Sharing Default Information as a Borrower Discipline Device
AbstractCreditors often share their information about their customers' credit record, directly or via information brokers such as credit bureaus and rating agencies. Besides helping them to spot bad risks, this informational exchange acts as a disciplinary device. If creditors are known to exchange data about defaults, borrowers must consider that default on a current lender would disrupt their credit rating with all the other lenders. This disciplinary effect of information sharing can reduce the average default rate and increase the efficiency of the credit market, and it invariably sharpens competition between banks. But more detailed and extensive information sharing is not necessarily better: we show that the efficiency gains obtained obtained by pooling only data about past defaults can exceed those entailed by sharing all the information possesed by lenders.
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Bibliographic InfoPaper provided by European Science Foundation Network in Financial Markets, c/o C.E.P.R, 77 Bastwick Street, London EC1V 3PZ in its series CEPR Financial Markets Paper with number 0043.
Date of creation: Jan 1994
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Other versions of this item:
- Padilla, A. Jorge & Pagano, Marco, 2000. "Sharing default information as a borrower discipline device," European Economic Review, Elsevier, vol. 44(10), pages 1951-1980, December.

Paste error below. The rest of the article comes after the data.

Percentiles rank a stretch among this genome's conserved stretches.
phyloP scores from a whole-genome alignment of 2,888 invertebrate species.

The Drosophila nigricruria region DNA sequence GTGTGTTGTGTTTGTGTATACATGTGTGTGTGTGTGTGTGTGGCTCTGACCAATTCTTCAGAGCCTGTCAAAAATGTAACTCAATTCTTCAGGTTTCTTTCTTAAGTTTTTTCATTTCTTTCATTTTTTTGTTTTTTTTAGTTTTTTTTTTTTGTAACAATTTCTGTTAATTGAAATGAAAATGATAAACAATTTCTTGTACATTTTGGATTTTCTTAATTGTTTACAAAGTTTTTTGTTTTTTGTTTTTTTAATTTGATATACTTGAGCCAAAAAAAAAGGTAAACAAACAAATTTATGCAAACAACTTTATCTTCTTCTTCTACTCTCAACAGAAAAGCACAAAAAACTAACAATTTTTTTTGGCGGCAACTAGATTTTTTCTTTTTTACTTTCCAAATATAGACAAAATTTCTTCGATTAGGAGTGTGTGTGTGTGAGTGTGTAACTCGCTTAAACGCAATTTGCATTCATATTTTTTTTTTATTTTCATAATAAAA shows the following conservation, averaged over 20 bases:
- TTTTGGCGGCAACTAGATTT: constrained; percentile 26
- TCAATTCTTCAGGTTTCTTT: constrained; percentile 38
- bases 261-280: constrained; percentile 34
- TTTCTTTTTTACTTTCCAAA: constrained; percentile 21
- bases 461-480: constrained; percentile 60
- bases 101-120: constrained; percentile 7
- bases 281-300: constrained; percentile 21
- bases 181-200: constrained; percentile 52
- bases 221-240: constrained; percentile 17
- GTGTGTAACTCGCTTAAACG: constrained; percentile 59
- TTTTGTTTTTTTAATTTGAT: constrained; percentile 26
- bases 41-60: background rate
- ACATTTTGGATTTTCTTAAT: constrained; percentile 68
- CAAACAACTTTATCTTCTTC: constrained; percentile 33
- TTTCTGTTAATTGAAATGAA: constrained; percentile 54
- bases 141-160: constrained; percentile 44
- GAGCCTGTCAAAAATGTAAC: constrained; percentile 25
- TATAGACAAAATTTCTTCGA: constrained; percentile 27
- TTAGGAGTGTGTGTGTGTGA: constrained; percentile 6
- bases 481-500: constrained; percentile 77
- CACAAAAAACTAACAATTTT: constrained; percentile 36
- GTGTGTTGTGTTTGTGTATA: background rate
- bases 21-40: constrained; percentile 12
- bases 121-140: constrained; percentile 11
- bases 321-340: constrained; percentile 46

- Padilla, A.J. & Pagano, M., 1999. "Sharing Default Information as a Borrower Discipline Device," Papers 9911, Centro de Estudios Monetarios Y Financieros-.
- Padilla, A.J. & Pagano, M., 1996. "Sharing Default Information as a Borrower Discipline Device," Papers 73, Boston University - Industry Studies Programme.
- A. Jorge Padilla & Marco Pagano, 1999. "Sharing Default Information as a Borrower Discipline Device," CSEF Working Papers 21, Centre for Studies in Economics and Finance (CSEF), University of Naples, Italy.
- A. Jorge Padilla & Marco Pagano, 1996. "Sharing Default Information as a Borrower Discipline Device," Papers 0073, Boston University - Industry Studies Programme.
- E21 - Macroeconomics and Monetary Economics - - Macroeconomics: Consumption, Saving, Production, Employment, and Investment - - - Consumption; Saving; Wealth
- E62 - Macroeconomics and Monetary Economics - - Macroeconomic Policy, Macroeconomic Aspects of Public Finance, and General Outlook - - - Fiscal Policy
- H31 - Public Economics - - Fiscal Policies and Behavior of Economic Agents - - - Household
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